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you lost me at "It is not correct to oppose dynamic process quality and
dynamic process quality in this way."
did I miss something?
At 05:40 PM 8/26/2003 +1000, Rick Jelliffe wrote:
>>Unlike a printed page, an automated document, like any other automated
>>data system, is dynamic and subject to change driven by external
>>requirements that are by definition in flux. Assuming that a static state
>>anywhere in the automated document process is acceptable is not valid IMHO.
>Since XML is merely syntax, all these comments really concern either
>heirachical databases or perhaps schema
>languages for XML AFAIKS. (You can send relational data in tables using
>XML, so it is utterly incorrect to
>postulate that any property of relational system is impossible with XML.
>Getting terminology correct is a good
>place to start. That an XML document is an AVT with cross-links does not
>mean that that XML document
>necessarily contain a heirarchical database nor a relational database.
>Nor, indeed, any kind of database--in the
>sense of a collection of facts about things--at all.)
>>Sure, you might be able to make it work today. Or even tomorrow. But
>>working for 20 years, or longer, is not likely to be viable because the
>>maintenance and additional work requirements are likely to change in as
>>yet unknown ways, driving costs that can be shown to be at least linear
>>and more likely exponentially increasing over time.
>>That kind of outcome is precisely what TQM and then PE (process
>>engineering) and now ISO 9000 and CMM have tried to avoid.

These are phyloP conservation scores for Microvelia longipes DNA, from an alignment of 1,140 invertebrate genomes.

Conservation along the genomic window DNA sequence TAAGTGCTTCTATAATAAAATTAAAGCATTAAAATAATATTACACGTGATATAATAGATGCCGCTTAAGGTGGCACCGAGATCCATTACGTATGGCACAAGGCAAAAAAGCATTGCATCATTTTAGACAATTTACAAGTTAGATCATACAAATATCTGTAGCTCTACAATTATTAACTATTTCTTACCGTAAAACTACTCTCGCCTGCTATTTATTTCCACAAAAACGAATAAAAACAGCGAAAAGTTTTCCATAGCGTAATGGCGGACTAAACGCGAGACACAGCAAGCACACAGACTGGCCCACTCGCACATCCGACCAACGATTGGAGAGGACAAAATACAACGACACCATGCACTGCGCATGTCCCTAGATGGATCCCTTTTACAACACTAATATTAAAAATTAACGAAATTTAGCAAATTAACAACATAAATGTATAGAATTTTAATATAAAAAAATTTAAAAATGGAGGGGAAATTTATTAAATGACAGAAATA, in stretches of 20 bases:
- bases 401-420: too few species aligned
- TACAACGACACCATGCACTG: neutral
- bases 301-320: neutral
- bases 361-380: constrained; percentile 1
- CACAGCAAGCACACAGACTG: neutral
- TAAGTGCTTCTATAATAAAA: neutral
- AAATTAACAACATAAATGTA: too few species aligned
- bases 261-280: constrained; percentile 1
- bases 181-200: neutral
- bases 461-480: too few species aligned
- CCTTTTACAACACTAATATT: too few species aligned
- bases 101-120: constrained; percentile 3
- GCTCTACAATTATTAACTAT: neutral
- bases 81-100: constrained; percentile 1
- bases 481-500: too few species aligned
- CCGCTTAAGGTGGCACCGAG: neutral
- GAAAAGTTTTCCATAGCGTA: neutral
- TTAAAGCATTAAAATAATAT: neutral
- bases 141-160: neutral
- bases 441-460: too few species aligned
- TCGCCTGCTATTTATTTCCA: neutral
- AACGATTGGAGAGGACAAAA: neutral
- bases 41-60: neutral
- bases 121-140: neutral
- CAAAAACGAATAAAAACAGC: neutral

>ISO 9000-3 Guidelines for applying ISO 9001 1994 to Computer Software
>ISO 9001:1994 Model for quality assurance in design, development,
>production, installation and servicing
>ISO 9126:2000 Software Engineering: Product Quality
>It is not correct to oppose dynamic process quality and dynamic process
>quality in this way.
>Indeed, ISO 9126 (which is concerned with quality as measurable at
>specifically mentions in part 1, 1, note 3 "This ... can be used in
>conjunction with ISO 9001
>(which is concerned with quality assurance processes) to provide:
>* support for setting quality goals
>* support for design review, verification and validation."
>The schema languages for XML provide clear support for many of the
>ISO 9000. For example, it clearly provides assistance for ISO 9001 s 4.4
>and design, and s4.10 Product inspection and testing.
>XML allows validation against evolving schemas. You can readily determine
>whether a change
>to a schema is backwards compatible against existing documents (i.e.
>either because of the kind
>of change, or by revalidating old documents). This fits in completely with
>Techniques, which deals with metrics.
>and, at the system design level, XML's web/document orientation allows a
>approach (e.g. SOAP) which entirely fits in with ISO 9001's requirement
>for, e.g., remedial
>systems as a separately considered part of the process.
>I see XML validation as being *extremely* consistent with the ISO 9126
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